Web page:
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Friday, 11 March, 2005

Report on conference at Columbia

Amardeep Singh reports on a conference at Columbia on the seismic, social, and political impact of the Tsunami at the School of International and Public Affairs (SIPA) at Columbia University (and also links to this Guardian report. Some extracts from his blog:
Vector-borne diseases. One of the morning speakers alluded to the relief that many aid workers have felt that the explosion in diseases like malaria, cholera, and Denge fever, which the WHO had predicted soon after the Tsunami hit, have not materialized. With malaria, the Tsunami actually helped to slow the disease, as mosquitoes can't breed in brackish water.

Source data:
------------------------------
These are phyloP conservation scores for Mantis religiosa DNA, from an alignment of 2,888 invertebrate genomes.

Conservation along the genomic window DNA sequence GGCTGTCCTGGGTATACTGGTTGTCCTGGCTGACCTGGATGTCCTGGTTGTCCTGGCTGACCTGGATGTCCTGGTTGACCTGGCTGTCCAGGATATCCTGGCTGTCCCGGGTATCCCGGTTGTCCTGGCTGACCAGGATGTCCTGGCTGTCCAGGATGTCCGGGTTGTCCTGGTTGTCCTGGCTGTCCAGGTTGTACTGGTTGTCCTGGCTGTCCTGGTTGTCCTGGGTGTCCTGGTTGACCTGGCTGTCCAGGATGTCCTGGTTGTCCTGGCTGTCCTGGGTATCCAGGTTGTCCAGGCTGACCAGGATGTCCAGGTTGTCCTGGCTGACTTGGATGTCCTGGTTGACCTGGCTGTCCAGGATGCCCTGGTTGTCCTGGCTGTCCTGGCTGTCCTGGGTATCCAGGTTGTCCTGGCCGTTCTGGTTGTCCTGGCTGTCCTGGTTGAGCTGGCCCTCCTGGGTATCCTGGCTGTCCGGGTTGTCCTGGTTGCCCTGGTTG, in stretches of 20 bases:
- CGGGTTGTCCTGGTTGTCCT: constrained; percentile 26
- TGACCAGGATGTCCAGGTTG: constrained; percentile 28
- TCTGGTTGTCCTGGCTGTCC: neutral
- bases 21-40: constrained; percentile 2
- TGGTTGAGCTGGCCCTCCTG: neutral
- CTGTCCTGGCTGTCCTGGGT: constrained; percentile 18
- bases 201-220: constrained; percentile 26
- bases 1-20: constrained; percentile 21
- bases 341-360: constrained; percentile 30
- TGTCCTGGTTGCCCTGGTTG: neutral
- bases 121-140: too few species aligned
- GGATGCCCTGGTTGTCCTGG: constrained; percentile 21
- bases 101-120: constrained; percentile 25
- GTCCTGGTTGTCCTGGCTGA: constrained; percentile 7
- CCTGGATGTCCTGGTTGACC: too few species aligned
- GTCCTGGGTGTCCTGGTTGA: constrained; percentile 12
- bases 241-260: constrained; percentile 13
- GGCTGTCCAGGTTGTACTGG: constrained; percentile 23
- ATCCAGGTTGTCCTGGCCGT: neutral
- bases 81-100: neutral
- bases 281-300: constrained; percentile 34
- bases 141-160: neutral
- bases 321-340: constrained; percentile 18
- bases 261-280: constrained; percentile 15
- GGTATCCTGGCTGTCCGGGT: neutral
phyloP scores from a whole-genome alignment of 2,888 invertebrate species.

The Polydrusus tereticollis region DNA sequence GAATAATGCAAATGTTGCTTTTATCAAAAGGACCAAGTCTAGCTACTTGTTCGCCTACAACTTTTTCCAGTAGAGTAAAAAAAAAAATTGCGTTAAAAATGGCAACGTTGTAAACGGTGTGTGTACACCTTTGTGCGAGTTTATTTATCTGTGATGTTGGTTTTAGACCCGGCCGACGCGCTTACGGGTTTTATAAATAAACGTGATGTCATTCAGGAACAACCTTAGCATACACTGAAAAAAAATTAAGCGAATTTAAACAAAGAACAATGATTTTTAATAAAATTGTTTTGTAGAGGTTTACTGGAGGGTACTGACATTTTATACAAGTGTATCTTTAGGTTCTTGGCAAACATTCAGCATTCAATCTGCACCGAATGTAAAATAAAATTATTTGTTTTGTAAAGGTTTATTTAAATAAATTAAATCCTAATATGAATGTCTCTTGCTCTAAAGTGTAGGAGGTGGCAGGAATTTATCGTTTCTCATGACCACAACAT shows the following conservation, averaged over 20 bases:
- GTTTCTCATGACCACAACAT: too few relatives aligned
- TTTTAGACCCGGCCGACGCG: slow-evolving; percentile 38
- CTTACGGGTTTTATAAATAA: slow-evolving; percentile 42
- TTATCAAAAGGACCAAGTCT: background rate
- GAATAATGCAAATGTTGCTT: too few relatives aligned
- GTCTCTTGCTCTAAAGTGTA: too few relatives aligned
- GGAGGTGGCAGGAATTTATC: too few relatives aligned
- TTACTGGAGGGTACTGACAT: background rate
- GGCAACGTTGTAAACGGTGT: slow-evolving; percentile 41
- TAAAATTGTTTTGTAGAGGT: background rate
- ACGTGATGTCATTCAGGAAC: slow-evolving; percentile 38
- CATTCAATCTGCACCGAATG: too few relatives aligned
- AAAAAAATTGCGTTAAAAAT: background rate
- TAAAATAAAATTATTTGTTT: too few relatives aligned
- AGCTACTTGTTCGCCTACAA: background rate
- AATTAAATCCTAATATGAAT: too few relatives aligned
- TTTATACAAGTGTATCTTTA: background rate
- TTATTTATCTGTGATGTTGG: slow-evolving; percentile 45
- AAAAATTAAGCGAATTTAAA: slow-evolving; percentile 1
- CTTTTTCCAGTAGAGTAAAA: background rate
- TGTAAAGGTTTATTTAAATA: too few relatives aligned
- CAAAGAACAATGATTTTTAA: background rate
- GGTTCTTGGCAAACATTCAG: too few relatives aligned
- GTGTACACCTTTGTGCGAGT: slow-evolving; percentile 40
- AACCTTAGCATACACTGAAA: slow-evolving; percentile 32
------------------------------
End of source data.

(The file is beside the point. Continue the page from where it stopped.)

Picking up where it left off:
...as with water and child protection, there are actually opportunities to "leverage up" the quality of living in the wake of the Tsunami. That is to say, the influx of aid money and the current attention on the above problems can be an opportunity to raise standards to a level above where they were before the tsunami. Khan [Afshan Khan, of UNICEF] gave examples on how this might work with regard to fighting vector-born diseases (she mentioned the increased use of bed-nets). But she didn't say much about how this "leverage up" strategy might work in terms of fighting child-trafficking in particular.
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